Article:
Doing nothing for Lent, the best dinners in the world, my dislike for half-days, and more (7 Quick Takes Friday)

– 1 –

Over the years I’ve done a variety of things for Lent. I’ve given up iced tea and said the Rosary every day. I even made it to daily Mass one Lent a thousand years ago before we became parents.

This year I was still deciding what I should do for Lent. Then I had one of the most chaotic weeks ever, Ash Wednesday came and went, and I realized maybe this was the year not to do anything specific. I just have this sense that God doesn’t want me to add to my life right now.

So that’s what I will do—try to find some peace in the hectic days of normal life, carve out my own moments of solitude in the desert, and use that time to come closer to Jesus. But I won’t do it with a sense of obligation. I’ll do it with a desire for quiet and rest.

I’ll also look for opportunities to go to Mass, take the boys to the Stations of the Cross, and pray more frequently, but I am going to approach Lent without pressure and a sense of burden. And, despite how it may have seemed this week, I am not giving up blogging during Lent.

That said, I did enjoy reading this piece on giving things up for Lent.

And here’s a not-at-all-serious quiz to advise you on what to give up. My response was “Nothing.” It also said I should call my mother more frequently. That’s a lot easier than giving up iced tea.

– 2 –

On Ash Wednesday Daniel tasted his dinner and broke into a huge smile.

“Mama,” he said, “you always make the best dinners in the entire world!”

The magnificent meal on his plate? Tuna salad. I am happy to discover that my son appreciates canned tuna the way his Mama does. Maybe I can get away with serving tuna sandwiches again soon.

– 3 –

I didn’t grow up doing chores, but I would like to see Leo and Daniel do a little bit around the house–minimal tasks such as hanging up their coats, carrying their backpacks to and from the car, and maybe sweeping the floor.

At their ages I don’t want to require chores, so we are giving them stars on a chart for helping and tying it to small allowances at the end of the week.

Leo is eager to earn money, and Daniel likes seeing stars on the chart. We’re just starting this, so I’ll have to let you know how it goes. Does anyone have advice on how to do this successfully?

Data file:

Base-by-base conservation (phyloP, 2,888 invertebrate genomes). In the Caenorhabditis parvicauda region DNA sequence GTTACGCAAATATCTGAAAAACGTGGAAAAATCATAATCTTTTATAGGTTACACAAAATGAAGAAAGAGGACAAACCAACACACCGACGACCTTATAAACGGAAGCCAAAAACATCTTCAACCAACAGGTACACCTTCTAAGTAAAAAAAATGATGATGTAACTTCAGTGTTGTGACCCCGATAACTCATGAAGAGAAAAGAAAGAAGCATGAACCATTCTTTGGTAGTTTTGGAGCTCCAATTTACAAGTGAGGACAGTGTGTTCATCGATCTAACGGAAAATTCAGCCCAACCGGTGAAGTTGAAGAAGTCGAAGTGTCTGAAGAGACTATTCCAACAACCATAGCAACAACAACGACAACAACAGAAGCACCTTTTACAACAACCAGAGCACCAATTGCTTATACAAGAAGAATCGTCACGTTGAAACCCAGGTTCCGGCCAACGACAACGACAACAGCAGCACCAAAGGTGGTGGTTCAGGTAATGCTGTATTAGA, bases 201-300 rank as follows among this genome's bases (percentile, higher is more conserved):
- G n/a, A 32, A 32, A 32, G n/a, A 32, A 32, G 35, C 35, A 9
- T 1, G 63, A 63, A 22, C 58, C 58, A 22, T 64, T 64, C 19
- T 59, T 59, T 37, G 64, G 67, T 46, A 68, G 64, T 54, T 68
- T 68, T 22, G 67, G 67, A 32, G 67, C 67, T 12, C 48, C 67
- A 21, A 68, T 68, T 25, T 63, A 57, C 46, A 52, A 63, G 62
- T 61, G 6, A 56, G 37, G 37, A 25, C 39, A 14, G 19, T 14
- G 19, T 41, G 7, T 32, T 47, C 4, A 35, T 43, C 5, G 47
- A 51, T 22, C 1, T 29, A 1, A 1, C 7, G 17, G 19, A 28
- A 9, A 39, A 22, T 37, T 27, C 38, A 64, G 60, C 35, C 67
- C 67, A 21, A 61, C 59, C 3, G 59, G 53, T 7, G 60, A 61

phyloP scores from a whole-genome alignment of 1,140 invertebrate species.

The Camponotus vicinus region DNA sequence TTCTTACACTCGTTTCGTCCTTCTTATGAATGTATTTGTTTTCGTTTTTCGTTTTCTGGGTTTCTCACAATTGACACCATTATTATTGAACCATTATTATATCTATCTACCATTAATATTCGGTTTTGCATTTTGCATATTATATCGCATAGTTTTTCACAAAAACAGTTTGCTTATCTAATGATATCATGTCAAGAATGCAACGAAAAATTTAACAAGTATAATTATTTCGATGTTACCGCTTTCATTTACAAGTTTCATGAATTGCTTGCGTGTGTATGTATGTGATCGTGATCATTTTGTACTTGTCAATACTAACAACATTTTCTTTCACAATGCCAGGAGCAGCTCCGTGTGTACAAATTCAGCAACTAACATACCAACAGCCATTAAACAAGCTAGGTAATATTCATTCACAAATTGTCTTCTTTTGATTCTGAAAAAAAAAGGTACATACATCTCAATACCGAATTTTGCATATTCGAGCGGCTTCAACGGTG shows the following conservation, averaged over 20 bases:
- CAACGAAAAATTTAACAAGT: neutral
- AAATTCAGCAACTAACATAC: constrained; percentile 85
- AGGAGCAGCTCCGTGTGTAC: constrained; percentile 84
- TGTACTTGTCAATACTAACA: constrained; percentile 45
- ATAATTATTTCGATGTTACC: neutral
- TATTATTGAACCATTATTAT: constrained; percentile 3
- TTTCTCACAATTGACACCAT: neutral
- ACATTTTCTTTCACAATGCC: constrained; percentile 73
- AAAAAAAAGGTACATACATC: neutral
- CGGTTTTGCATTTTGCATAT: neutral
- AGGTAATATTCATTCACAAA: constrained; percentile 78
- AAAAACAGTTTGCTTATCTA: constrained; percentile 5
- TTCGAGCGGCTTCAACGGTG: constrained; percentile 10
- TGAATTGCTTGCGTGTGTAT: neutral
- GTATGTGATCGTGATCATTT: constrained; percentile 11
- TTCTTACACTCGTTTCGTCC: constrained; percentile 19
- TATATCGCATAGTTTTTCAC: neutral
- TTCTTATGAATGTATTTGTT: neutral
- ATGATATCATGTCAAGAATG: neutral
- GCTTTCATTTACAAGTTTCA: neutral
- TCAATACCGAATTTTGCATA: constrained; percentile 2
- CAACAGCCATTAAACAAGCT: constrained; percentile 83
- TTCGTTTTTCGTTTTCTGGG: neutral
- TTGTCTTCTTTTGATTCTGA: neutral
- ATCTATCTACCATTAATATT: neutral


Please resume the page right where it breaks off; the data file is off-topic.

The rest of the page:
– 4 –

Leo’s school has a half-day today, and the home school association organized a roller skating event for the afternoon. As a mother who works full-time outside the home, I don’t have the option of going roller skating with him on a Friday afternoon in March. I was a little sad about the invitation.

I don’t particularly want to go roller skating, but I was worried that Leo would feel he was the only one of his classmates not going.

I also don’t like half-days because I feel it shows that there are two different groups of students, the ones who get to leave with their parents and the ones who stay in the after-school program. Leo really enjoys his after-school program, but half-days make that time really long. When there is a half-day, I try to get Leo at noon and take him to Grandma’s house or work from home for the afternoon, but it’s not always possible.

I just wish there weren’t school-endorsed events happening at a time when it’s almost impossible for working parents and their children to participate.

– 5 –

Leo wrote and illustrated his first book without any prompting this week.

– 6 –

For the first time this week the boys and I ate in a cafeteria together, and we got to experience the wonder of a tray return.
Doesn’t sound exciting? That’s because you don’t realize that the trays went down a long conveyor belt to reach the washroom.

Still doesn’t sound exciting? Then you should have been there. Leo and Daniel both had to be lifted up so they could watch the tray inch its way down the belt. As we were watching, a man came up beside us to leave his tray.

“I’m sorry we’re in your way,” I said, and the boys moved a bit so he could place his tray on the belt. “It’s just that we’re fascinated by this.”

“So am I,” he said, smiling at the boys. If there had been enough room, maybe he would have stayed to watch, too.

I love when our sons force me to appreciate something I could so easily have taken for granted.

– 7 –

Do you have any advice for how to help children enjoy going to Mass? A friend asked me this question earlier this week, and I am planning to write a blog post responding to her. But I thought I’d throw this out there for your input in advance. She’s not asking how to get your child to behave during Mass—though we are all wondering that and would welcome tips on that, too—but how to help him like going. Any ideas?

See more quick takes at Jen’s Conversion Diary.

Catholic Review

Catholic Review

The Catholic Review is the official publication of the Archdiocese of Baltimore.